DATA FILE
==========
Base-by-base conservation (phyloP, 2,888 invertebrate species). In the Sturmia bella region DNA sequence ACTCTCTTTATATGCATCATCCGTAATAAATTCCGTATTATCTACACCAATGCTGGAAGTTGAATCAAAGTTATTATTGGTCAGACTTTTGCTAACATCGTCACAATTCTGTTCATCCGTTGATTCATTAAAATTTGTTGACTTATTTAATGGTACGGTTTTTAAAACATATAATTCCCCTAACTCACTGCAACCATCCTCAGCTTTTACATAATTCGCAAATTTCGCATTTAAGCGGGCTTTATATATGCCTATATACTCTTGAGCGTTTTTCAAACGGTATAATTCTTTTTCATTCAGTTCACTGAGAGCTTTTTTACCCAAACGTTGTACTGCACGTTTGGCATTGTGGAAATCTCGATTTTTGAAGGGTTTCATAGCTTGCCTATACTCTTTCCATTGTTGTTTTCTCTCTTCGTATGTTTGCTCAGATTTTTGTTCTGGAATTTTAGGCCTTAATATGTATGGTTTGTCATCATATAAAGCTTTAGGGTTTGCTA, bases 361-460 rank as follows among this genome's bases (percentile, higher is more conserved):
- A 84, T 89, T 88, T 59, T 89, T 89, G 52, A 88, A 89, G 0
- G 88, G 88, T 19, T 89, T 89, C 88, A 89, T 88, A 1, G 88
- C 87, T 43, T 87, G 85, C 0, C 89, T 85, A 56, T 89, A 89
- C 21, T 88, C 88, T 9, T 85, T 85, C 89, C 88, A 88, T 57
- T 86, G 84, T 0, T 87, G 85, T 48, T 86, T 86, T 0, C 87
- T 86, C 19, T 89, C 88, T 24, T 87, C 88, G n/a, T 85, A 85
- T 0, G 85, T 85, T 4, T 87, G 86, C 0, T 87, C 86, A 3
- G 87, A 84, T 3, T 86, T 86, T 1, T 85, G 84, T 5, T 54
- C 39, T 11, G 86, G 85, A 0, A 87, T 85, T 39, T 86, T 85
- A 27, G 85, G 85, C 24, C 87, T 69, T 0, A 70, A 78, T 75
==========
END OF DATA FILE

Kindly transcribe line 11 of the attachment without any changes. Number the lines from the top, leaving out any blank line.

- A 27, G 85, G 85, C 24, C 87, T 69, T 0, A 70, A 78, T 75